Short-Term and Long-Term Bathroom Fixes

When it comes to making your home wheelchair-accessible, your bathroom is by far one of the most important (and definitely the most expensive) room to make accessible after sustaining a spinal cord injury. Everyone uses the bathroom multiple times per day, which is why ensuring that your bathroom is completely wheelchair-accessible is vital to making your day to day life easier. Whether you are interested in a short-term fix or a long-term solution, read below to learn about how to make your bathroom accessible.

Short-Term Solutions

After a spinal cord injury, you may be unable to make your home permanently accessible due to living in a rental home or not having enough money for renovations. If you find yourself in this situation, do not panic. There are several products on the market that can make many “inaccessible” bathrooms easier to navigate.

For people waiting for their bathroom to be renovated, they may purchase an inflatable bed bath in the meantime. These bed baths are sturdy and get the job done. If you cannot enter your bathroom because of a narrow doorway or because the bathroom is on a different floor, using an inflatable bed bath is a good option for bathing.

If you can enter your bathroom but do not have a roll-in shower, you can buy a Travel Buddy shower chair, which makes most bathtubs easy for people with paralysis to use. This shower chair works by using a track system that goes over the bathtub. After you transfer into the shower chair, you can push yourself into the bathtub using the track. Travel Buddy shower chairs typically cost around $2,000. For many apartment dwellers that cannot find a bathroom with a roll-in shower, purchasing this chair is a common solution. Learn more about the Travel Buddy shower chair here: https://www.1800wheelchair.com/product/showerbuddy-toilet-and-shower-transfer-system/

If you can not enter your current bathroom, an option for showering is utilizing a portable shower, which can be set up in any room. Portable showers are wheelchair-accessible, waterproof shower systems that use water from their tanks, which are filled by a hose. While these are not the most private showers, they work. When you can’t access your toilet, try using a portable commode chair in your bedroom. Lastly, when you cannot access your bathroom sink, try setting a wash basin on a table in front of you to wash up.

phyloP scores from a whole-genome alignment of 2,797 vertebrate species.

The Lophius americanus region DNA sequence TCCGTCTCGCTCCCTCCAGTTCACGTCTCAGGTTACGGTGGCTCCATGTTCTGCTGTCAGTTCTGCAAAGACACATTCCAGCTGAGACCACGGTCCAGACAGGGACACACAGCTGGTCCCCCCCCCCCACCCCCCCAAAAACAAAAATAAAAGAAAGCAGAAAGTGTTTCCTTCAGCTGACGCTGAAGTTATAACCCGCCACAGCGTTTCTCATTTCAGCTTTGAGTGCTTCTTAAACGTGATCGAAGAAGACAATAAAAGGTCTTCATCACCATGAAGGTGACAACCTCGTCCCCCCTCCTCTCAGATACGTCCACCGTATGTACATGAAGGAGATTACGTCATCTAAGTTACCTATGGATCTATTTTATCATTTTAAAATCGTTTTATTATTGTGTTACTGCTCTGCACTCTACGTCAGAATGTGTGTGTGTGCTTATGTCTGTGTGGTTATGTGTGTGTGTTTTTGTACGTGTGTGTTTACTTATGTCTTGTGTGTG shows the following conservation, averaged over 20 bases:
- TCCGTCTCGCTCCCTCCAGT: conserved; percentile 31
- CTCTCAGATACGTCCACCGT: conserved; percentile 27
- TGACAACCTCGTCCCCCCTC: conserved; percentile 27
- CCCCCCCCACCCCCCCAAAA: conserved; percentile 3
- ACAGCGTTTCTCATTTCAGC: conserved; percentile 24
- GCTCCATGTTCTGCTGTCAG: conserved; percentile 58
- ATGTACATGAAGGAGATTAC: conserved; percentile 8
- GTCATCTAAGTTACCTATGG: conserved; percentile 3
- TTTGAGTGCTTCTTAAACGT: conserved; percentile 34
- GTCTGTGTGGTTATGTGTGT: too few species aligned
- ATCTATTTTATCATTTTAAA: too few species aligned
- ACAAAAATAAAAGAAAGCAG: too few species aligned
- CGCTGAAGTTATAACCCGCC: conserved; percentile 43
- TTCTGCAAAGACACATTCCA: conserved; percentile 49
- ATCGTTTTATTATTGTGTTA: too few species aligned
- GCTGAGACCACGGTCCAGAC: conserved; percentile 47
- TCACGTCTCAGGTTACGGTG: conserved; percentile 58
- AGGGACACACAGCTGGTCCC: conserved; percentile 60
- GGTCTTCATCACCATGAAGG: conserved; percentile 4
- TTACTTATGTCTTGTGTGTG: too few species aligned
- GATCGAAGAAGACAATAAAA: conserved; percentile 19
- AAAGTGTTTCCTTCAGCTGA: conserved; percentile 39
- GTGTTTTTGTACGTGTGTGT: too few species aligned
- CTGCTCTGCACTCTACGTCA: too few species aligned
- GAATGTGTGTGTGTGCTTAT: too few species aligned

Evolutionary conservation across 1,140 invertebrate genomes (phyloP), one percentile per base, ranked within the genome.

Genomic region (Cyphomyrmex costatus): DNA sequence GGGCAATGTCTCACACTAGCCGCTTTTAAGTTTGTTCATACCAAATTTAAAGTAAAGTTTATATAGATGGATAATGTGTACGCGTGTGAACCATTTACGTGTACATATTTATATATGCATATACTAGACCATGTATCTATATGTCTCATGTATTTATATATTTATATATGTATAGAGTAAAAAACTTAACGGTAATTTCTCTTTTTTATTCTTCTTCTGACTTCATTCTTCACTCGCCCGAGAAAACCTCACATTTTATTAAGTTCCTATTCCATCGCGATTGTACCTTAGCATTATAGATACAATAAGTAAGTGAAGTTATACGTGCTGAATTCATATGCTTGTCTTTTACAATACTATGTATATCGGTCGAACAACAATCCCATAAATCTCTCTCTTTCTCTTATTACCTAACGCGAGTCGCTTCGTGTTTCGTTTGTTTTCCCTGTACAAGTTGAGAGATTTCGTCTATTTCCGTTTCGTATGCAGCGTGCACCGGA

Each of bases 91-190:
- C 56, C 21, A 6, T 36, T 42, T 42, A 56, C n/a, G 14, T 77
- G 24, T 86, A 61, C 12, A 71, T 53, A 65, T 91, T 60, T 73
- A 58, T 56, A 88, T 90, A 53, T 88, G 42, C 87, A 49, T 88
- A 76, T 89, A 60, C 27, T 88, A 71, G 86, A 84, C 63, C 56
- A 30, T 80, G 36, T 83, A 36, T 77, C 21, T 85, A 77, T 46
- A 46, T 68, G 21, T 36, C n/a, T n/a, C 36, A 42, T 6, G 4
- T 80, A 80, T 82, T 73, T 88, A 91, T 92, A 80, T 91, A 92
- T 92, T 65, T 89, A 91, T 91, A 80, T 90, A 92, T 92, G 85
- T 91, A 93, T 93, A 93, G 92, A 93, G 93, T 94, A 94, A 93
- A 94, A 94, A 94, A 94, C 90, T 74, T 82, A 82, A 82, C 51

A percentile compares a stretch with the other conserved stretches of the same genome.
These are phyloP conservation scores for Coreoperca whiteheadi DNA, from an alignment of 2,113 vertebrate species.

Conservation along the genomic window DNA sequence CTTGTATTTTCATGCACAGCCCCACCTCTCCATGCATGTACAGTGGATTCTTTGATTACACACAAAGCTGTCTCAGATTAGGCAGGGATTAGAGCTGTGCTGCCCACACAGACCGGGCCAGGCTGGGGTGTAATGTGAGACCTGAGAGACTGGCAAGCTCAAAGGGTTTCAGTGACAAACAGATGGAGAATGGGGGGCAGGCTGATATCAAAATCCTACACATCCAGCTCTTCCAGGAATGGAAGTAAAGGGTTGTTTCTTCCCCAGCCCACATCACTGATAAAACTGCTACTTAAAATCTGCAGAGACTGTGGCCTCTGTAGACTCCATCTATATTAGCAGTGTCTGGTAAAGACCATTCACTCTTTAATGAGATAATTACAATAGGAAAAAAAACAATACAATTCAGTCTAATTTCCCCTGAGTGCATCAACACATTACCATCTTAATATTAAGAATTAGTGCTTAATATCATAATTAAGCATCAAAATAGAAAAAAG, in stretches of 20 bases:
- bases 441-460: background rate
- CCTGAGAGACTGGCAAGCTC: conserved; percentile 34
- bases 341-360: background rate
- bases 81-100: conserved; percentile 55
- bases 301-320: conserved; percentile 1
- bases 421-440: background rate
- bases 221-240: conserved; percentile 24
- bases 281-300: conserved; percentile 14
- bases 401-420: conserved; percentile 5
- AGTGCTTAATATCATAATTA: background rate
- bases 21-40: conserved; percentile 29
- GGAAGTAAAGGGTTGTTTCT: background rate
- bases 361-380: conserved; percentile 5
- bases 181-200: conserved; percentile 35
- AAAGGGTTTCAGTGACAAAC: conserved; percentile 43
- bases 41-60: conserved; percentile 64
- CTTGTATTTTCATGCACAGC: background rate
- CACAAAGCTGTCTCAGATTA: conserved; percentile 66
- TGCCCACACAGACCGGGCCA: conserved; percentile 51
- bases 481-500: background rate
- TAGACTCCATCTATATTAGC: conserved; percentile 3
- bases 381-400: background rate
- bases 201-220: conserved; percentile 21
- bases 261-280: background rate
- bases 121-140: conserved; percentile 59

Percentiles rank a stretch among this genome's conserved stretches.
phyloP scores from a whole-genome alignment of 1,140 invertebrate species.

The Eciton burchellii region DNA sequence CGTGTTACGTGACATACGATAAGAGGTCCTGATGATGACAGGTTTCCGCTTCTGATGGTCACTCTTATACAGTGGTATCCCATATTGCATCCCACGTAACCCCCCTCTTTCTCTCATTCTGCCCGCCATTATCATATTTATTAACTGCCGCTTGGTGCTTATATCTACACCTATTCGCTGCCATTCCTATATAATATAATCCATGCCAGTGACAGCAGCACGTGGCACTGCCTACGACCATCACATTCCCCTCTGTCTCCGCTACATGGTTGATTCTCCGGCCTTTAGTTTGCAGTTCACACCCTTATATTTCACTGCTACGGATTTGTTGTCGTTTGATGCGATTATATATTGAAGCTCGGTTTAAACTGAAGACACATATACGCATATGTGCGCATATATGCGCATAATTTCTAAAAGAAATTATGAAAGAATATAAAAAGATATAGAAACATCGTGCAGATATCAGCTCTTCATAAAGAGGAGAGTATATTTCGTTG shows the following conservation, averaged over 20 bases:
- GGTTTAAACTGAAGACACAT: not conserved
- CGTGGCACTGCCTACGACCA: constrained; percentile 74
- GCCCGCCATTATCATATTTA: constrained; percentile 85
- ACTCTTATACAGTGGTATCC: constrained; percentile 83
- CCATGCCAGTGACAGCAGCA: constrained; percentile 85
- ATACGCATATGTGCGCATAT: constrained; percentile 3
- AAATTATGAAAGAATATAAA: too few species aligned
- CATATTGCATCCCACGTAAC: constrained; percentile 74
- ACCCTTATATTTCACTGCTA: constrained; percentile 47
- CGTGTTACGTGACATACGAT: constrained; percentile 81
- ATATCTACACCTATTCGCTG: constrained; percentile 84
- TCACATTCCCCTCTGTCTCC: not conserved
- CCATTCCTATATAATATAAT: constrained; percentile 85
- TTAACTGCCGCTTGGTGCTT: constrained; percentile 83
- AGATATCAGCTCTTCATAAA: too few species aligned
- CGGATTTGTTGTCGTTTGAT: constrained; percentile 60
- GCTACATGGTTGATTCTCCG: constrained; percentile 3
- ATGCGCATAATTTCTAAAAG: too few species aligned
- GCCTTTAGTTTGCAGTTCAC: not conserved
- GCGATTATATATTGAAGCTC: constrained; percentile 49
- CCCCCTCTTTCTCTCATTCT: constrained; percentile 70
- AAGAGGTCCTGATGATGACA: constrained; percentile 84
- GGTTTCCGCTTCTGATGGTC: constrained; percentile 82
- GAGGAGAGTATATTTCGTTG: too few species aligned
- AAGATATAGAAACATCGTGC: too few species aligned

Long-Term Solutions

If you are ready to make your bathroom permanently accessible, make sure to reach out to an experienced contractor who can advise you on the right solutions for your home. Generally, you will need to assess your needs and decide on the best shower or tub option for you. Many people with spinal cord injuries now utilize wet room showers for their bathrooms, which allow you to shower anywhere in the bathroom by utilizing a drain in the center of the room). Here are a few renovations you will want to consider when making your bathroom accessible.

Expand the Square Footage: Many bathrooms are small and cannot accommodate wheelchairs. You can expand your bathroom’s square footage by using areas of the floor nearby rooms or closets to make a bathroom larger and wheelchair accessible. If you do not want to expand the bathroom’s size, you can also rearrange your toilet or sink to different areas of the bathroom in order to make the room more wheelchair-friendly.

Roll-In Shower: Installing a roll-in shower involves removing the current bathtub and installing tiling with a waterproof, sloped bottom. These installations typically involve a hand-held shower head and fiberglass walls to prevent mold. This is a common renovation used by many quadriplegics. A roll-in shower can also make your bathroom routine easier if a caregiver is able to be in the shower with you.

Cutouts Under the Sink: To make a bathroom sink accessible, an open space must be cut out from underneath the sink so a wheelchair-user can roll their feet underneath the sink during use. Wall-hung sinks are a common solution to this issue. Otherwise, installing a vanity with cutouts at foot-level works. Keep in mind that the sink should be at a height that accommodates wheelchair-users: accessible sinks should not exceed 34″ or be below 30″.

Check the Toilet Height: Some toilets are too high or too low, making transfers from your wheelchair to the toilet extremely difficult. For people whose toilets are too high, purchasing a new toilet may be the best option to ensure safe transfers. For people whose toilets are too low, we recommend purchasing a raised base to put underneath your toilet in order to increase the toilet’s height. 18 inches is a common accessible toilet height preference. 

Add a Pocket Door: If your bathroom space is small, you can take out your traditional door and install a pocket door instead. Pocket doors give you much more space when trying to use the door, which can be helpful while in a wheelchair.

Install Grab Bars: If you will be transferring onto the toilet, it is essential for you to install grab bars near the toilet. Grab bars are vital to making safe bathroom transfers. Make sure you measure exactly where you need to install your grab bars to ensure they are in the most useful location possible.

– Watch: Quadriplegic Accessible Bathroom Modification https://spinalpedia.com/video/zn6ay8LQyJb

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